Though the parties agreed in the Report to “establish mechanisms to ensure the implementation and oversight of any specific arrangement to safeguard the integrity of the EU Internal Market and the Customs Union,” no details were given and clearly much of the hard work will be agreeing to the necessary particulars.

In a blow to the UK, however, under the EU’s subsequent draft Withdrawal Agreement Northern Ireland would remain part of the EU’s single market and customs union. Though this backstop option would avoid a hard border between the Republic of Ireland and Northern Ireland, critics in Britain maintain that it threatens the constitutional integrity of the UK. Prime Minister May stated that the draft agreement, in its present form, and in particular with regard to Northern Ireland, was unacceptable.


New immigration minister

Outside the Brexit negotiations, Prime Minister Theresa May appointed Romsey and Southampton North MP Caroline Nokes to replace Brandon Lewis as the UK’s latest minister of state for immigration. Ms Nokes, who assumed office on 8 January 2018, has shown little interest in the topic of immigration during her tenure in Parliament. Indeed, the appointment of the former CEO of the National Pony Society was seen as a peculiar choice for the current government, as she had openly supported remaining in the EU in the June 2016 referendum. Most recently, the new minister upset some in her party when she voiced her support for the outsourcing of production of the new British passport to a European company by stating that the UK should behave like a “global, outward-looking trading nation.”

Ms Nokes is the sixth immigration minister since the Conservative Party took power in 2010.



The past year has been a bumpy ride for the prime minister and her Conservative Party. First, the UK has not fared well in the recent negotiations (at least by the government’s standards). Some more notable instances include the UK conceding a much later cut-off date and longer transitional period than it initially proposed; EU jurisdiction, at least in part, continuing for eight years after withdrawal; and the potential for Northern Ireland to remain in the EU’s customs territory as a legal fallback position should the parties not agree to an alternative before Brexit day.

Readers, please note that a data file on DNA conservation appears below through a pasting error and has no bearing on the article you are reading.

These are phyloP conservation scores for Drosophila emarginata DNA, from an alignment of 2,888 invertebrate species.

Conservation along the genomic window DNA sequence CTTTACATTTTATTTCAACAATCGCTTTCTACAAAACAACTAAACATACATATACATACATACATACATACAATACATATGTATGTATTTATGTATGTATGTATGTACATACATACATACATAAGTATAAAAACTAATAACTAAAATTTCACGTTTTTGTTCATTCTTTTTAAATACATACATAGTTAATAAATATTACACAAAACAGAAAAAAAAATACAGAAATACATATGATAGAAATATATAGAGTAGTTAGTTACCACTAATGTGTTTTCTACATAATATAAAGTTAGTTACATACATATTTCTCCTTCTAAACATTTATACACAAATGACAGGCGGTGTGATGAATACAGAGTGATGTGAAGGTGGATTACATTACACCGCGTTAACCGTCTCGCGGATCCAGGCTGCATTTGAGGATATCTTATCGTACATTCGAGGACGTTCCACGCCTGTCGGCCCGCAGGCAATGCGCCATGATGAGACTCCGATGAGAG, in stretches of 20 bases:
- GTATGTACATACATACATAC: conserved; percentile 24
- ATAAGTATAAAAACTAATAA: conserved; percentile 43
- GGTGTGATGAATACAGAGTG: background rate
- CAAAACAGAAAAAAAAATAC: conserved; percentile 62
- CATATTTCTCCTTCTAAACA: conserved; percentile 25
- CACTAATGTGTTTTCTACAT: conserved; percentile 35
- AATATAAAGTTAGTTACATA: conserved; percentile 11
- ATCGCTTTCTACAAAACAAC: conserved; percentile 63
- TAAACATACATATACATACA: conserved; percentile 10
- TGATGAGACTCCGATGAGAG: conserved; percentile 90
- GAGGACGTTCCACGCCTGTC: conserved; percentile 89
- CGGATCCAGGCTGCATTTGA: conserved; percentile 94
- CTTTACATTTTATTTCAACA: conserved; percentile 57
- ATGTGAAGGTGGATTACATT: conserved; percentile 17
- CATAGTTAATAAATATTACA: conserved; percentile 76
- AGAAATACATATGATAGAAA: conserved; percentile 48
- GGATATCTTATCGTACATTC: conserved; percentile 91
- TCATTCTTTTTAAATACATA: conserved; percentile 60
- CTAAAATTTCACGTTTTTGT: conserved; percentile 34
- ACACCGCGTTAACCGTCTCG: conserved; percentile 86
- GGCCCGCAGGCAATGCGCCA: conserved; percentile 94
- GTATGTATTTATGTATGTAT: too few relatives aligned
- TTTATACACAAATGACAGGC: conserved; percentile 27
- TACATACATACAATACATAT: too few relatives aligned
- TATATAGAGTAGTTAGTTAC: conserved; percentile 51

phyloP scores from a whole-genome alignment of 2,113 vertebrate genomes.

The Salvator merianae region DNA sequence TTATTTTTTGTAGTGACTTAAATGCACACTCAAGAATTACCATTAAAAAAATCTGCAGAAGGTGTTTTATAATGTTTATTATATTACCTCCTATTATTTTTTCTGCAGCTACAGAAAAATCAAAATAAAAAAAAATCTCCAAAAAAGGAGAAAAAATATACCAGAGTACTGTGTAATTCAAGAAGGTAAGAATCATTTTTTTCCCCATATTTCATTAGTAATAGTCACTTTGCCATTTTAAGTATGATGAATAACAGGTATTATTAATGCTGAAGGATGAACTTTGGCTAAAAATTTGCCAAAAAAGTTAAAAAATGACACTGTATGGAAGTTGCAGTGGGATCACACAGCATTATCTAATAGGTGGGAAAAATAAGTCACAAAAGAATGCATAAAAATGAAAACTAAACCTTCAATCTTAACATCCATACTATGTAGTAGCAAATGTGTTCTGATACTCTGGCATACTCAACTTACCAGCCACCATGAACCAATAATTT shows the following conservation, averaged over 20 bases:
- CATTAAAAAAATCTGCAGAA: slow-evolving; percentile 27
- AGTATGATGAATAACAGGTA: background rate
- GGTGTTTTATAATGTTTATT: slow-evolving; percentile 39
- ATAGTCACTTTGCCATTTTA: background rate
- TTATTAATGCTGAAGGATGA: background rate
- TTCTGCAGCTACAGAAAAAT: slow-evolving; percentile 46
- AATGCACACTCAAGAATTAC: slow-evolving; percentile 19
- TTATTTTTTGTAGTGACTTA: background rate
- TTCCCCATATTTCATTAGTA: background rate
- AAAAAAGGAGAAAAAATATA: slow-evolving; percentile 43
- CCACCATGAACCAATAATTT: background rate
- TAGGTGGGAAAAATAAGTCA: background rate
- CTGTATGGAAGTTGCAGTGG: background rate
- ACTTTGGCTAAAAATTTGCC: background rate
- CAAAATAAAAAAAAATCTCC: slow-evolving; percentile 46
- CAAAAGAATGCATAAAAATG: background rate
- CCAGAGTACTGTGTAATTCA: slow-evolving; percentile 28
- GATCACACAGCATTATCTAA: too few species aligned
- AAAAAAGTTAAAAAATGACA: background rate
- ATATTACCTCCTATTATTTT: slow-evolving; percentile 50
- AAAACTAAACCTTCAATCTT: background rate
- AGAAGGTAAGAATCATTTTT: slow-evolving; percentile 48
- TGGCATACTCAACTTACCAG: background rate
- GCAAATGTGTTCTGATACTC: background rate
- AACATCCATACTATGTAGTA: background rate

Add to these Brexit woes a distinctly weakened and, by many accounts, sharply divided government following a miscalculated general election, and the UK appears to be in a challenging space for future Article 50 negotiations. While the PM clearly hoped to inject some new blood into her cabinet with the most recent shuffling of positions, it is not clear what Ms Nokes will bring to the table with regard to the future of UK immigration, as she has apparently never previously shown any interest in sitting at it. Moreover, given the prime minister’s own history and strong positions on immigration, it seems rather unlikely that she would have appointed someone who would challenge her approach to the issue. Indeed, the MP from Romsey and Southampton North may simply be a ministerial placeholder.

Unfortunately, the actions of the past year seems to point to an outcome – generally with Brexit and specifically with immigration – that will please no one. For Leave supporters, the restrictions on immigration will be too few and take too long, with too many concessions to the EU. Remainers, on the other hand, will almost certainly feel that the UK’s draconian rules and future immigration legislation will ensure economic, cultural, social, and soft power decline.


While the UK may have achieved “sufficient progress” to limp forward in the withdrawal negotiations, this progress may, in fact, simply be the first step toward a difficult and unwanted stagnation.